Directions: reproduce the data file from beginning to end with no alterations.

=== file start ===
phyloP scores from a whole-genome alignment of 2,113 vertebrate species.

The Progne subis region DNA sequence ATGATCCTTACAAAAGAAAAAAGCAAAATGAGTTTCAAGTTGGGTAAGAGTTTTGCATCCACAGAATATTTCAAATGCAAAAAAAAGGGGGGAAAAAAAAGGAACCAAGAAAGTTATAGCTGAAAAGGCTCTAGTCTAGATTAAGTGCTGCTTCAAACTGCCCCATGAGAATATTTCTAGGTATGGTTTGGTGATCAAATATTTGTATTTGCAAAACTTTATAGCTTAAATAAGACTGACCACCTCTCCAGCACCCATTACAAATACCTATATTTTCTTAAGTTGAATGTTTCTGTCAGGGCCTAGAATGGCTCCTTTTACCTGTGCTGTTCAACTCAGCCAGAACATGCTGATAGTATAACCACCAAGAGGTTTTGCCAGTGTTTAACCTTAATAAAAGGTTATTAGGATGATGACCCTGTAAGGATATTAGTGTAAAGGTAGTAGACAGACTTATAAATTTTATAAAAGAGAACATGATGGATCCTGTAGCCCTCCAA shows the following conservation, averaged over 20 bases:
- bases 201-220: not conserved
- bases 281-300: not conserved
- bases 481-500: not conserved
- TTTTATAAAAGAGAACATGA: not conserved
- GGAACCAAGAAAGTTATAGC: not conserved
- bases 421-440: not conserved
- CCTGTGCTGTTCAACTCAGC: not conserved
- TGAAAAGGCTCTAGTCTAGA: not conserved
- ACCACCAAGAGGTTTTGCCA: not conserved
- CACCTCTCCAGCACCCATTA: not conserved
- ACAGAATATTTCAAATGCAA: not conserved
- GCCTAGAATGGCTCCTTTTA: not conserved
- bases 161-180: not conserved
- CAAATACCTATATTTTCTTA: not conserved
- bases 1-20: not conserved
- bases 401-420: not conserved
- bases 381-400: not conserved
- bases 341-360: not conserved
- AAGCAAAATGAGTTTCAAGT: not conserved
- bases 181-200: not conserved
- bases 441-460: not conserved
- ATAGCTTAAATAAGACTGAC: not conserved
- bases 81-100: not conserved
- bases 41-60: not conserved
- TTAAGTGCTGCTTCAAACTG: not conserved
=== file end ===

phyloP scores from a whole-genome alignment of 2,113 vertebrate species.

The Progne subis region DNA sequence ATGATCCTTACAAAAGAAAAAAGCAAAATGAGTTTCAAGTTGGGTAAGAGTTTTGCATCCACAGAATATTTCAAATGCAAAAAAAAGGGGGGAAAAAAAAGGAACCAAGAAAGTTATAGCTGAAAAGGCTCTAGTCTAGATTAAGTGCTGCTTCAAACTGCCCCATGAGAATATTTCTAGGTATGGTTTGGTGATCAAATATTTGTATTTGCAAAACTTTATAGCTTAAATAAGACTGACCACCTCTCCAGCACCCATTACAAATACCTATATTTTCTTAAGTTGAATGTTTCTGTCAGGGCCTAGAATGGCTCCTTTTACCTGTGCTGTTCAACTCAGCCAGAACATGCTGATAGTATAACCACCAAGAGGTTTTGCCAGTGTTTAACCTTAATAAAAGGTTATTAGGATGATGACCCTGTAAGGATATTAGTGTAAAGGTAGTAGACAGACTTATAAATTTTATAAAAGAGAACATGATGGATCCTGTAGCCCTCCAA shows the following conservation, averaged over 20 bases:
- bases 201-220: not conserved
- bases 281-300: not conserved
- bases 481-500: not conserved
- TTTTATAAAAGAGAACATGA: not conserved
- GGAACCAAGAAAGTTATAGC: not conserved
- bases 421-440: not conserved
- CCTGTGCTGTTCAACTCAGC: not conserved
- TGAAAAGGCTCTAGTCTAGA: not conserved
- ACCACCAAGAGGTTTTGCCA: not conserved
- CACCTCTCCAGCACCCATTA: not conserved
- ACAGAATATTTCAAATGCAA: not conserved
- GCCTAGAATGGCTCCTTTTA: not conserved
- bases 161-180: not conserved
- CAAATACCTATATTTTCTTA: not conserved
- bases 1-20: not conserved
- bases 401-420: not conserved
- bases 381-400: not conserved
- bases 341-360: not conserved
- AAGCAAAATGAGTTTCAAGT: not conserved
- bases 181-200: not conserved
- bases 441-460: not conserved
- ATAGCTTAAATAAGACTGAC: not conserved
- bases 81-100: not conserved
- bases 41-60: not conserved
- TTAAGTGCTGCTTCAAACTG: not conserved